Written by Karen Bell, Creative Director at David Salisbury

For the past 200 years, humans have developed the urban industrial environment that we know today, however before then, we had evolved to work with the natural world over millions of years. It’s in our nature to connect with the environment around us, and we’re beginning to lean back into the benefits of allowing the outside into our indoor spaces.

Biophilia is defined as the natural human instinct to connect with nature and other living things. From this, comes biophilic design: an approach to architecture that seeks to bring people closer to nature, creating a more positive and healthy built environment.

As more people incorporate biophilic design into their homes and workplaces, the benefits of this connection are becoming more apparent.

The three pillars of biophilic design

There are three core principles that make up biophilic design:

Nature in the space
‘Nature in the space’ refers to the direct presence of natural elements, such as living plants or animals, and views of the outside world from inside the build.

Natural analogues
‘Natural analogues’ are man-made representations of natural elements. This includes the colours, patterns and shapes used within the build and decor.

Nature of the space
‘Nature of the space’ refers to the psychological way that space can affect human responses and emotions, by incorporating spacial elements commonly found in nature.

Achieving biophilic design

With the three core principles in mind, there are many different design elements to consider incorporating in order to achieve a biophilic design.

Using natural and sustainable materials is a key element of biophilic design. Whether the build itself is constructed from natural timber, or the furniture inside is composed of natural materials, you’ll be well on your way to feeling closer to creating a design that’s full of character with a rural feel.

Designing a space with an abundance of natural light and stunning views of the outside world can aid the creation of a seamless link from the indoors to the out. Consider what existing windows are in the space and be sure to place furniture accordingly. Keep the views out of the windows as natural as possible, and clear from large obstructions.

Remembering the core principle of ‘nature in the space’, try experimenting with living plants. Even if you’re the farthest from green-thumbed, find some low-maintenance plants to decorate the space with; there’s no better way to bridge the gap between the indoors and the out than by literally bringing the outdoor world inside.

Ensure the space has adequate ventilation. Biophilic design is all about feeling connected with the outdoors, even when you’re inside, so by opening blinds or windows, or installing extra ventilation you can ensure an abundance of fresh air within the space.

When it comes to a colour scheme, biophilic design generally adopts natural, earthy hues to further reinforce the feeling of the outdoors. There are a wide range of colours found within the natural world, so don’t feel limited to shades of green or brown; get creative with your colour palette and consider implementing pops of colour, taking inspiration from flowers and fauna.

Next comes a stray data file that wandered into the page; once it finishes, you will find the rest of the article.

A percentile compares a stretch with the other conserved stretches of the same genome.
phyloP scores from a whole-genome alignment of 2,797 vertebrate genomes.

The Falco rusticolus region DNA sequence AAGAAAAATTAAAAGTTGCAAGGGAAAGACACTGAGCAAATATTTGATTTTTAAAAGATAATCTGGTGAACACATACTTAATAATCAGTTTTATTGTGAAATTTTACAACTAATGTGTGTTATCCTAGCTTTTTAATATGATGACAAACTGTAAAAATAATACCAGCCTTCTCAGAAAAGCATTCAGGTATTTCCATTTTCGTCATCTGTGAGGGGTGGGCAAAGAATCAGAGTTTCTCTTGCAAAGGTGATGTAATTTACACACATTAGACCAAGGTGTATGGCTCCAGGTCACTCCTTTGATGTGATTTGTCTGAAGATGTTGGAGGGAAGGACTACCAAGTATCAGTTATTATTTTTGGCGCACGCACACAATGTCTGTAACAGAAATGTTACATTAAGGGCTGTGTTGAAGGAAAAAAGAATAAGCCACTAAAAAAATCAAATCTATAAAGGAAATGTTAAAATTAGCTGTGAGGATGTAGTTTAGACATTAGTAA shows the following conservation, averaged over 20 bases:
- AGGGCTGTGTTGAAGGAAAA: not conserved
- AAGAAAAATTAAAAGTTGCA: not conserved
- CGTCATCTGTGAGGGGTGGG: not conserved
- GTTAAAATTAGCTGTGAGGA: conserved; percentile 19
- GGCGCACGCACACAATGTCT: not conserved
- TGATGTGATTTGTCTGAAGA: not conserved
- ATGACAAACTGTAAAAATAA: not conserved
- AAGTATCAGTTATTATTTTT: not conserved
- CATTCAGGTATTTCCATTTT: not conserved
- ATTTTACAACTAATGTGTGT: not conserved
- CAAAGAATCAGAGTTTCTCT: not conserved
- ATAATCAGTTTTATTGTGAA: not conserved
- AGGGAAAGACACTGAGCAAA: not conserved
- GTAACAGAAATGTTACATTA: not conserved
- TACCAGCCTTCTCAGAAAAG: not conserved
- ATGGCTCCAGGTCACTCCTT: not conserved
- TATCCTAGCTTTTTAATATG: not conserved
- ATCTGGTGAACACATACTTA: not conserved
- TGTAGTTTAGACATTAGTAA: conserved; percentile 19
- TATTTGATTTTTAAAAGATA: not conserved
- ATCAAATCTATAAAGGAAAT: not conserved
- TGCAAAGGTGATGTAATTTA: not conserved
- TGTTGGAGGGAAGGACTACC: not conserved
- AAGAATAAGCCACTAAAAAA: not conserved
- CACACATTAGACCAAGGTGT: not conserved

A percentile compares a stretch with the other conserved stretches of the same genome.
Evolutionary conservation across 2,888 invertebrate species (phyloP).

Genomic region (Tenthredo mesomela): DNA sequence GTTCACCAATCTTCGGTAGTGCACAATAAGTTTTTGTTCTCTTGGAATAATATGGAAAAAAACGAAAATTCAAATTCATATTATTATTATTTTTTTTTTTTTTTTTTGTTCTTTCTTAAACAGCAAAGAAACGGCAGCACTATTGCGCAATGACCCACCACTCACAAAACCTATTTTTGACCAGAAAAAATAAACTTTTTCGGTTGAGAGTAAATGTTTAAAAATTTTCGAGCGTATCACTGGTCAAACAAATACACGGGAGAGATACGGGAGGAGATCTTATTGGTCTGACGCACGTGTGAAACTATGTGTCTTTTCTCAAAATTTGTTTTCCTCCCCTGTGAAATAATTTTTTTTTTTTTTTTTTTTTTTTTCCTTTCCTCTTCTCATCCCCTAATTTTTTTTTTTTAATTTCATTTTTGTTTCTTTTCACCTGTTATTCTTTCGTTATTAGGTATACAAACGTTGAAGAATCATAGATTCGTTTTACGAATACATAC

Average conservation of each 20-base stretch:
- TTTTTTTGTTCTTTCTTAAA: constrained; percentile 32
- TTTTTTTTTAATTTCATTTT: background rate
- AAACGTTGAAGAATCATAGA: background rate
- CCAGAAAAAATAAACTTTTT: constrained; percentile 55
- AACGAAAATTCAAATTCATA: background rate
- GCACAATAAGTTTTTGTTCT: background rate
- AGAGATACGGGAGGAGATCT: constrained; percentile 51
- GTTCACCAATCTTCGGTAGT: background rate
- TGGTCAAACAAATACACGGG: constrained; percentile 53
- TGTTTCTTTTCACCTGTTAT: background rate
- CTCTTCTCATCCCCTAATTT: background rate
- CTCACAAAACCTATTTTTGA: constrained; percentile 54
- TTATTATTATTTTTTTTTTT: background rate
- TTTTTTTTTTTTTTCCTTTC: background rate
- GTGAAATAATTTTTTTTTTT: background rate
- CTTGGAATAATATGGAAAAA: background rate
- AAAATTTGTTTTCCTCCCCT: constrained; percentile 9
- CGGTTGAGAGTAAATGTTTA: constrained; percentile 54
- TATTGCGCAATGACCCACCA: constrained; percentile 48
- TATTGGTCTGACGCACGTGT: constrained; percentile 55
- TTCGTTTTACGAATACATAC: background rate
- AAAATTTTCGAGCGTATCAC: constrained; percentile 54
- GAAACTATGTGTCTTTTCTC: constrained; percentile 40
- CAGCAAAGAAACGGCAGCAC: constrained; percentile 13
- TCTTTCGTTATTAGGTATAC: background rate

The ideal build for biophilic design

If you’re looking to extend your property with biophilia in mind, an orangery or conservatory is the ideal solution. These builds, known for their large amounts of glazing and abundance of natural light, can be the perfect hosts for a new room focused on biophilic design.

These bespoke extensions can be designed with your existing garden space in mind, with features such as bi-fold doors allowing for a direct link between the home and garden. Orangeries were originally designed to house fruit plants during winter months, but are now commonly designed for everyday living, making them the ideal build for natural, plant-based decor.

A fully glazed structure allows for large amounts of natural light, and modern advancements in construction methods and materials mean that temperature within glazed builds is now much easier to control. Extra features such as a skylight or added vents can aid the overall ventilation of the build too, further leaning into biophilic elements.

The benefits of biophilic design

Having a wealth of natural elements around you can increase productivity and creativity, making biophilic designs ideal for work spaces such as offices. These natural elements can also reduce stress and increase mental wellbeing.

The open and airy features associated with biophilic design can help regulate the temperature of the build, as well as reduce energy requirements. This not only saves money but is also kinder to the environment.

Finally, using live plants and greenery within a space can improve air quality, providing a wealth of health benefits for anybody spending extended periods of time within the build.


About the author

Karen Bell is Creative Director at David Salisbury, a company manufacturing and installing top of the range hardwood conservatories, garden rooms and orangeries for over 30 years.

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